“Run: Book One” picks up shortly after the passing of the Civil Rights Act that ended the “March” Trilogy. While in American history class it’s tempting to end the story there, with a great success and a fantastic development in social justice and civil liberties, things didn’t just magically get better. Lewis lays out some of the events that happened right after, such as Black people still being assaulted and murdered by police and white people, the race riots in Watts, and the mass anger on behalf of white supremacy that saw a doubling down on racist leaders and hate groups. It’s framed in such a way that one can’t help but draw comparisons to some of the similar events that have happened in the past couple of years, let alone half a century ago, and it feels deliberate on the part of Lewis. He also dives more into the systemic issues that were stoking a lot of the injustices towards Black people at the time, specifically the Vietnam War and how so many Black men were being sent to fight in an unjust war and were dying for a cause that was rooted in Imperialism. He looks at how he and other Civil Rights leaders agreed or disagreed on how to approach the war and the draft, and how foreign policy was directly connected to the Civil Rights Movement that was still going on even after the Civil Rights Act. There is also the matter of the mass voter suppression of Black people in the wake of the Civil Rights Act being passed, which is just a reminder that the more things change, the more they stay the same, and that’s disgraceful. The direct mirroring of that moment then and the moment we are finding ourselves in right now is stark.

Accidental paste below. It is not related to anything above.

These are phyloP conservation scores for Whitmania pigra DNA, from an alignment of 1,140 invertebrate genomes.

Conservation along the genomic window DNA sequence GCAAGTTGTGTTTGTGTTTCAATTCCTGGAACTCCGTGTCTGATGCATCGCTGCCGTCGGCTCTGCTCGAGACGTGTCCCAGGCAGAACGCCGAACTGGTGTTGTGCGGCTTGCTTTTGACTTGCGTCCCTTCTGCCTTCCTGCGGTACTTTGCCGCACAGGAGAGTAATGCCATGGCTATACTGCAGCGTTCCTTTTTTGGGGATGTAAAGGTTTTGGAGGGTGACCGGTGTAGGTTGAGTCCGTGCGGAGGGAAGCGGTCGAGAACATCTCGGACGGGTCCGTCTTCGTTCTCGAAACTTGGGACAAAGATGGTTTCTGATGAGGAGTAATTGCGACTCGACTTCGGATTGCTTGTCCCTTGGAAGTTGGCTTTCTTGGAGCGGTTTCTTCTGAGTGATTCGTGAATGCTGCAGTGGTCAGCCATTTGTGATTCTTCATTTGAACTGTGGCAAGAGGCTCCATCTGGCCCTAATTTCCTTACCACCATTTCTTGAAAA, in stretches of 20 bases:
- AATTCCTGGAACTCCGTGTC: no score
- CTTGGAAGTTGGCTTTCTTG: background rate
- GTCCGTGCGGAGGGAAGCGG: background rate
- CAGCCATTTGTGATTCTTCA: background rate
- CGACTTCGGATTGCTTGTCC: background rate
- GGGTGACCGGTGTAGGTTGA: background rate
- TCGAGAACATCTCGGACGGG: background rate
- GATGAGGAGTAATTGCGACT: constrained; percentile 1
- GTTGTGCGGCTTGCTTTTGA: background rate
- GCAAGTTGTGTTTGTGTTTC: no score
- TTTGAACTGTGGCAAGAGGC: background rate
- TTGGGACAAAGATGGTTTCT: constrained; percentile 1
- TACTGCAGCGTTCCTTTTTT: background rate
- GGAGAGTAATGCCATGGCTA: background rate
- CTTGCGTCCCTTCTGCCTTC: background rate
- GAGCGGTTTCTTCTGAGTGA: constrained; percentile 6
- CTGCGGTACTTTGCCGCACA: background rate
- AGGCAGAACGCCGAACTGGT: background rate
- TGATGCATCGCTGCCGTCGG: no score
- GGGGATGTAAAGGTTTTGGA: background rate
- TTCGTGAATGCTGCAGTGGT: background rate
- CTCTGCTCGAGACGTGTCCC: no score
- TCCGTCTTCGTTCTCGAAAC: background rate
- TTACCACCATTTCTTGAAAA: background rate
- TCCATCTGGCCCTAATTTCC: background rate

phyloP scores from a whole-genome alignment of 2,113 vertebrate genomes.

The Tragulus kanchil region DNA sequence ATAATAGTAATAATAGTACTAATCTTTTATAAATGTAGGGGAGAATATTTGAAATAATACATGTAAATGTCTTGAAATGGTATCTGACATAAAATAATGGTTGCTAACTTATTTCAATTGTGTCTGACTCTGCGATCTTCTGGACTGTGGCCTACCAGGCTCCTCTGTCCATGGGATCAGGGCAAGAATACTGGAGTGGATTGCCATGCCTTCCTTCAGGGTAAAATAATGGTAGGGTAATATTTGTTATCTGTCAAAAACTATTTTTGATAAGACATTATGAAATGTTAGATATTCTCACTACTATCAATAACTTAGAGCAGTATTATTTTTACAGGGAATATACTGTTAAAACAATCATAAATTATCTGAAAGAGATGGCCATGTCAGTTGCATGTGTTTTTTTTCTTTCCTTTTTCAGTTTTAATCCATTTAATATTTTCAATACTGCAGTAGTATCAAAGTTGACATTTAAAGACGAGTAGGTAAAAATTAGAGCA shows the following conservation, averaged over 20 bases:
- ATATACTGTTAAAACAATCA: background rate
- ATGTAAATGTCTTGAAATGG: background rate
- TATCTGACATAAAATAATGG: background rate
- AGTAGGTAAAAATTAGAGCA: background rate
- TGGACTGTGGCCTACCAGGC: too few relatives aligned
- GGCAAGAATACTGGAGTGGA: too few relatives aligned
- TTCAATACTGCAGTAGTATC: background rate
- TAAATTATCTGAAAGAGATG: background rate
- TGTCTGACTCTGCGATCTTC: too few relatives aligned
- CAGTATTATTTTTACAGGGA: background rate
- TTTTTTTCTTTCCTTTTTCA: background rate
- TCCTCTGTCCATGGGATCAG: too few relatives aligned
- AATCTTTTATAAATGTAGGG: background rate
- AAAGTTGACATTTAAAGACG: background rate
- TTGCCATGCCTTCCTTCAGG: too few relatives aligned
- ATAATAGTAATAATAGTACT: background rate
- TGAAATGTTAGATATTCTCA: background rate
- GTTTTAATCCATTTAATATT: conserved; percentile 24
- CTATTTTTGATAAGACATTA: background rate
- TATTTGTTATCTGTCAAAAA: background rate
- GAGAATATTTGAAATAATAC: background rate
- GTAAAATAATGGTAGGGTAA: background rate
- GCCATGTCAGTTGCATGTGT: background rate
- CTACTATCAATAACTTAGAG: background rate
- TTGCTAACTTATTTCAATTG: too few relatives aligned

But what was even more interesting to me (and something I admittedly knew very little about) was how John Lewis addresses the strife and splintering of people within the Movement itself, and how that changed his role within. Again, I feel like in history class we are told about SNCC in the context of the sit ins and other nonviolent actions, as well as John Lewis’s role. Because of that, I had NO idea that he was effectively forced out of power by Stokely Carmichael and other members who were beginning to feel that SNCC wasn’t doing enough to combat injustice. Lewis talks about this in a way that never really comes off as bitter or angry, but more saddened as to how everything turned out. I definitely don’t think that I can comment too much upon different approaches to achieving social justice goals by these two ideologies, and Lewis comes off as very careful not to denigrate those who cast him out. He also begins to set up his eventual successful stint as a Congressman, devoting arcs to Julian Bond and Marion Barry, who broke ground as Black government officials right in the thick of the backlash.
And when it comes to the art, L. Fury is now a part of the team, as Nate Powell takes a bit of a back seat but does give input (at least that’s what some research told me). Fury’s style blends enough with the style of the original style of “March” that it feels like a good successor, with black and white aesthetics and similar designs.
I’m not sure if there will be more “Run” books, as Lewis passed in 2020. There is a note at the beginning of this saying that the script was finished before his death, but I don’t know if that means the entire script, or just for “Book One”. Regardless, “Run” is a fantastic follow up that is an important reminder that with great strides and success comes resistance to change, and that you just have to keep going and doing what you believe in. Add this to the collection with “March”, for sure.
Rating 9: A powerful new memoir from John Lewis that reminds us that stories don’t always end with triumphs, “Run” is a must read continuation of the fight for civil rights and against white supremacy in America.